CES 2017 Show Report Day 2 Coverage
I started my first day at CES 2017 at the convention center. No matter how many times I come to this show, the sheer volume of visitors is overwhelming. There is no sense of personal space here and moving through the thick crowds takes patience and perseverance. I heard several estimates yesterday that show attendance was expected to be over 175K people.
This beautiful OLED is the LG Signature W7. The display is even thinner than last year’s Signature G6 which was marketed as “picture on glass”. The new W7 is 2.5 mm thick and is marketed as “picture on wallpaper”. The display is strictly wall mount and a thin ribbon cable connects the OLED panel to the sound bar below. The sound bar contains all the electronics for the W7 and also supports Dolby Atmos. Hidden behind retractable panels are two up-firing height channel speakers which rise up from the sound bar to handle the overhead effects. As usual at CES, no price was offered for the W7 at the show, but the new model will be brighter than last year’s G6. It will be available in a 65″ and 77″ model. The new model will offer “Active HDR” mode which enhances each frame, including HDR10- and HLG-encoded broadcast content.
Here’s another look at the LG Signature W7. You can see the height speakers extended from the sound bar base. LG used glass walls to showcase the W7. Imagine a regular wall under normal installation unless you happen to live in a glass house.
LG was also showing their nano cell display technology. This is an LCD display technology which uses 1 nanometer cells to absorb unwanted light and reduce color fade. LG explained that this was an improvement over quantum dot displays since the nano cell technology is built directly onto the LCD cell layer and is not placed behind it. The demo units at the show definitely had greatly improved viewing angles and consistent color when viewed from the side. This technology will be available on the Super UHD sets from LG such as the SJ8000, SJ8500 and SJ9500. No word on price or availability.
Samsung of course had their answer to the best in display technology with their QLED displays. These beautiful sets use a new alloy for their nano-sized quantum dots. Samsung was showing how the result is gorgeous color which provides improved color accuracy without fading when the set it viewed at an angle. This is the same type of improvement that LG was showing with their nano-cell technology.
Here’s another look at the Samsung QLED sets from an angle.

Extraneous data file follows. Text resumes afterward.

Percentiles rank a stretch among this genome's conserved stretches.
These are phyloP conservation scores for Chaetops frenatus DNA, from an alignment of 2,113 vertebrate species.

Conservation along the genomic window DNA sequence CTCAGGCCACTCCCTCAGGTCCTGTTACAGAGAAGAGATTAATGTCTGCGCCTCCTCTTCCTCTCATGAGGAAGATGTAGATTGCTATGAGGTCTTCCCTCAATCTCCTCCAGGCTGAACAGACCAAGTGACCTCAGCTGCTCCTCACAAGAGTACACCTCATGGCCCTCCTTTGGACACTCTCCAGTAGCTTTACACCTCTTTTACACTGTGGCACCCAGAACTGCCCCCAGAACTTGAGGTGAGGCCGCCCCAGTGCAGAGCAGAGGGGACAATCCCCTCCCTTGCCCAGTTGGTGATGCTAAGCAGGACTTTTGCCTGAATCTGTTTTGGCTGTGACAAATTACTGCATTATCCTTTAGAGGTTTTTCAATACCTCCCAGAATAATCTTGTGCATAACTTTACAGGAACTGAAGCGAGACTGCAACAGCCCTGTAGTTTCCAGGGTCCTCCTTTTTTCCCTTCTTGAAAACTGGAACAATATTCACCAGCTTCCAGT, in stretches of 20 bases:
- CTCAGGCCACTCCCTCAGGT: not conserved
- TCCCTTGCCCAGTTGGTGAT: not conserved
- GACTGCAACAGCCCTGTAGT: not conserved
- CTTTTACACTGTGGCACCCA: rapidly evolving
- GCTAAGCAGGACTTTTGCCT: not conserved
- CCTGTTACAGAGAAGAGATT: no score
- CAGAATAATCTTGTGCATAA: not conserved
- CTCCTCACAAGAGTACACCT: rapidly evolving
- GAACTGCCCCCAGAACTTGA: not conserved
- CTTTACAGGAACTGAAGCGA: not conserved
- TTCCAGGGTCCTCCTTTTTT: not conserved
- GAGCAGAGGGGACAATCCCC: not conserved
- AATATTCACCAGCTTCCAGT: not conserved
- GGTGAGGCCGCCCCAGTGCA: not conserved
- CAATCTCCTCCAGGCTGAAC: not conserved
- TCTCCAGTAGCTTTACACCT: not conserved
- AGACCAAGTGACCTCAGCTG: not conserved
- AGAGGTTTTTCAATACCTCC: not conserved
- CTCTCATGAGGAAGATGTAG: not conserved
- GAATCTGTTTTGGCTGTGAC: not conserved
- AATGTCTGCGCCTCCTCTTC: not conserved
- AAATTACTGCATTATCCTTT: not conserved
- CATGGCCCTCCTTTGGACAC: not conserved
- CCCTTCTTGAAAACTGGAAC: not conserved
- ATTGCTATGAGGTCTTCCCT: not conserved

Samsung was also showing off their own solution for mounting the QLED sets to the wall without messy cables or bulky brackets. In this demonstration, the electronics for the QLED display are placed away in a cabinet with only a 1.8 mm transparent optical cable connecting the display. Samsung says the cable can be up to 49 ft. long and it can transmit 4K content without image loss or buffering. The new mount has a 0 mm gap so the QLED display sits flat on the wall. The mount also allows the display to be tilted up to 10 degrees. The new mount is also easier to install. In case you are wondering about the white line below the QLED display, Samsung was using white LEDs to highlight a channel in the display wall so the cable could be easily seen.
We normally don’t see high end audio displays at the convention center, but since Samsung is purchasing Harman, there was a small display in the huge Samsung booth showcasing the Harman brands.
Samsung was also showing these framed displays which double as both works of art and televisions. Can you tell which two are the TVs? My camera was quick enough to capture one of the panels refreshing. In person, these looked great and they are a clever concept for displaying something other than a black screen when the TV is off.
Here’s another look at the Samsung QLED color reproduction. In the left corner is a diorama of an artist studio. A 4K camera was sending an image of the studio to both a QLED display (top) and a conventional LCD display (bottom). The QLED definitely had a much wider range of colors and was much more vibrant. The colors didn’t fully match the diorama, but they were significantly improved over the conventional display.
Samsung was showcasing that their new QLED sets would support HDR content, including Hybrid Log Gamma (HLG), for live broadcast content from DIRECTV.
Here’s another perspective on the crowds. This big group of people were all huddled around the GoPro booth. They were occasionally chanting “GoPro” at the top of their lungs. Very loud but quite fun.
Tucked away at the high-res audio pavilion was an interesting proof of concept from the team at DTS. They were showing a concept for a car radio that would offer hi-res content from local radio stations. If you liked a song, the option to listen to similar songs in high resolution became available. The content would be streamed from the radio station’s content library. Very cool. I wonder if we will see this integrated into the DTS Play-Fi system in the future.
Carlo had posted some picks on the Technics gear on display at the convention center. I couldn’t help notice the tranquility of their booth at the show. It appeared like an “Apple Store” amidst the chaos of the show floor.
I started my second day of coverage visiting the Emotiva suites at the Venetian along with Secrets’ Senior Writer Carlo Lo Rosa and our Managing Editor Cynthia Johnson-St. Denis. We had the pleasure of having a guided tour of the Emotiva products from Dan Laufman, president of Emotiva. Be sure to check out Carlo’s videos of Dan’s tour.
Here’s a look at the Emotiva BasX product suite. The BasX products are a great value and offer some exceptional sound quality for the dollar
A few more supporting photos of the LG 77″ W 7 series OLED display. The the retractable height speakers on the soundbar were indeed cool looking.
Jumping off of Robert’s post, here is a quick video I took of a rotating display of LG’s new W 7 series OLED sets. This should help give you an idea of how thin these panels actually are.